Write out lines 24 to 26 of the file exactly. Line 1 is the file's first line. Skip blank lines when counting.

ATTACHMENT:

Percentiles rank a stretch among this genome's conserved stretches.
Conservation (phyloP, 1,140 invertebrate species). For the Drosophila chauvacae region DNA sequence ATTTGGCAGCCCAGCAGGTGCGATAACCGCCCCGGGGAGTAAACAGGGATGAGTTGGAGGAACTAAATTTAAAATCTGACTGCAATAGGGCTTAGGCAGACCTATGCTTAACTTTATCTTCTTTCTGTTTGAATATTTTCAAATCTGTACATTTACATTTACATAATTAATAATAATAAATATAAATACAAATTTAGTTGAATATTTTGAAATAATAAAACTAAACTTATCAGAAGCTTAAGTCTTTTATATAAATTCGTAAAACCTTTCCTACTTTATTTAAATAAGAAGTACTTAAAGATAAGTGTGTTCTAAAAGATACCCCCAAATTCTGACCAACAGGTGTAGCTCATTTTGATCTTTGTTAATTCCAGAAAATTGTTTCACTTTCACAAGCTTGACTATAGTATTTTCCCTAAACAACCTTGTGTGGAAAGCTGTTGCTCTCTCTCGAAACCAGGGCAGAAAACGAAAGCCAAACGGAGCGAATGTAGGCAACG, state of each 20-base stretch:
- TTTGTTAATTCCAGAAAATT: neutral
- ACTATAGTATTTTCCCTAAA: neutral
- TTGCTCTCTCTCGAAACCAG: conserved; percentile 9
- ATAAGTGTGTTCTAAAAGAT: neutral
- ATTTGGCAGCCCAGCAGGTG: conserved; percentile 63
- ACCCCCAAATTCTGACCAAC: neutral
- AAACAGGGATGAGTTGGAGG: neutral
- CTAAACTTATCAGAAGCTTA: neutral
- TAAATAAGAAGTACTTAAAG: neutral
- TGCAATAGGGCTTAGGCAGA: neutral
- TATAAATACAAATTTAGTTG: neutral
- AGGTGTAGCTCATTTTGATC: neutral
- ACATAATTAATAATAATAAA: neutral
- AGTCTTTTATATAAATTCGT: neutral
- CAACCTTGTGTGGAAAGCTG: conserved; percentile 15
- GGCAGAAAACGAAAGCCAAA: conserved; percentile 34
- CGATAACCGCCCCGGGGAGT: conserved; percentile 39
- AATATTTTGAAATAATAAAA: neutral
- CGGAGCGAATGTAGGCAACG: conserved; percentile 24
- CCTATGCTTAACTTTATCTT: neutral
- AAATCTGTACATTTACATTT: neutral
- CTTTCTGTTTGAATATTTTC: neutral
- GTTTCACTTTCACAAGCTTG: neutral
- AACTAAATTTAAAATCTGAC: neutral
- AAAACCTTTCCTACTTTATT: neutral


- CTTTCTGTTTGAATATTTTC: neutral
- GTTTCACTTTCACAAGCTTG: neutral
- AACTAAATTTAAAATCTGAC: neutral